Sex. Feminism. Lesbian Werewolves.

The Fear Beyond Gratitude

Posted on Feb 3, 2011 in Writing | 1 comment

In the space just beyond gratitude lies fear.

I have often said that I would find it impossible to be a parent.  Everything about parenthood reads as tender, impermanent, fragile. I would dread each sniffle, each car ride, each solo walk home from school.

My partner and I often share this anxious fear, too, regarding each other. That because things are so good, something horrible must be lurking around the corner.

For him, it appears as the 1st act turning point.  It’s a film term that refers to the “jolt” of drama that happens in within the first 15 minutes of any film.  It’s what sends the characters on their journey, and in drama (and plenty of other genres, really), it’s devastating.  I try to mitigate his concerns by reminding him that our lives are not a movie.  We are in fact much, much more boring than that.

These ugly fears are the loudest the better things are in our relationship.
It feels not unlike my Inner Editor screaming how stupid and misguided I am, getting louder the closer I get to finding my true writer’s voice.  It’s deafening, and humbling.

Like the Inner Editor, these Fear Voices have a place.  They remind me to be humble, to treat the joy and love in my life with gratitude and reverence.
Some people personify these as demons.  Some look at them as the natural self-destructive tendencies we all have.  Some life-coaches call this the Upper Limit Problem.

The key is to notice that they’re there, appreciate them for what they offer, and tell them to respectfully shut the fuck up so you can do the work you need to do.

You have the strike the balance between pure celebration from moment to moment and getting the bills paid.  That balance looks different for everyone, and its not easy to find.  So you work and you play, and you listen to the voices when you’re strong enough to find your sense of balance.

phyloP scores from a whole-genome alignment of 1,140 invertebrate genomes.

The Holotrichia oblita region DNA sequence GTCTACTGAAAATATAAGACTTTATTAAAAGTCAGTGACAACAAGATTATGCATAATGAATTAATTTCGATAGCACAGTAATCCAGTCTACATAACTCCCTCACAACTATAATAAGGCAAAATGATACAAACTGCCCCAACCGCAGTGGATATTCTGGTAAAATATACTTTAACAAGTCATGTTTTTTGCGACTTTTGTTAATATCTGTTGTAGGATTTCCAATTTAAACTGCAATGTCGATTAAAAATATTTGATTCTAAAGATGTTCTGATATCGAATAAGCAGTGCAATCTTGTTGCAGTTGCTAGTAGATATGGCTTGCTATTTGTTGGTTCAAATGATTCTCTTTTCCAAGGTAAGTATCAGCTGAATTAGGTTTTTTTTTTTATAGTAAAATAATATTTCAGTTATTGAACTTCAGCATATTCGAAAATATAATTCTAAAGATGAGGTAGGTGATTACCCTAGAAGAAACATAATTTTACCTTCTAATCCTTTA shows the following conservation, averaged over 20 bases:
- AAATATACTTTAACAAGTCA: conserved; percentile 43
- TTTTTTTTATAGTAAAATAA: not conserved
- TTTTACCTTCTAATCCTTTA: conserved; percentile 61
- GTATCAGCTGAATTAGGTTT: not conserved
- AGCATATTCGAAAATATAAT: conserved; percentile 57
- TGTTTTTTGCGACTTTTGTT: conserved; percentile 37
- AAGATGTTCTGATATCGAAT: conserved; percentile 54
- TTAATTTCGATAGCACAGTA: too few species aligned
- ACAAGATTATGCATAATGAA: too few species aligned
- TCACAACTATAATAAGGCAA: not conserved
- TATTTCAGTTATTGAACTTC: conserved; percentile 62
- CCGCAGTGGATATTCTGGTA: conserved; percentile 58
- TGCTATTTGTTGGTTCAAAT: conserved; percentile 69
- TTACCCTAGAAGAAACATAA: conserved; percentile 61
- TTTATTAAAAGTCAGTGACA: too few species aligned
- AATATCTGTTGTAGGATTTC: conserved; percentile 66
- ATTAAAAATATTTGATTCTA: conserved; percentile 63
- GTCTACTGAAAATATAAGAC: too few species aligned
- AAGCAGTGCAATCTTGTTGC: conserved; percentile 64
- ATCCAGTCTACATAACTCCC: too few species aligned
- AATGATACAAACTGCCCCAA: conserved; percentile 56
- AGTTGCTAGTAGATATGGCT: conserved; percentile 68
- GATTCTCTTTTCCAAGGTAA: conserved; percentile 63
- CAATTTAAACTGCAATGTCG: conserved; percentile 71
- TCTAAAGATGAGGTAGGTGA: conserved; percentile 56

It’s snowy on the east coast tonight.  The roads are icy and I’m edgier than I would normally be than if my honey was in bed with me.  But this is life.  It’s risky and terrifying, and the more you have, the more you have to lose.  But isn’t that better than having nothing to lose?

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  1. Jenn

    Great insight. Fears of what “might be” often get in the way of our being in the moment of our joy. I work hard to enjoy what IS and not diminish it by what MIGHT BE…but it is, indeed, hard work. Attachments bring pain and all that, but they are also part of our nature. We need others to complete ourselves, but needing others creates an inherent vulnerability.

    I’m with you on the parenthood thing. I’m too hard on myself when I get things wrong, and too selfish, to think it’s a good call for me. It seems to me a given in parenting that you *will* fuck it up, you just need to try to avoid the pitfalls you see coming and mitigate the damage that comes. I just listened to a story on this theme, that your job as a parent is not to insulate children from the possibility of pain and hurt, but to create resilient humans who can weather it.

    Thanks for all the thoughtful writing. I don’t comment often but I always enjoy reading.

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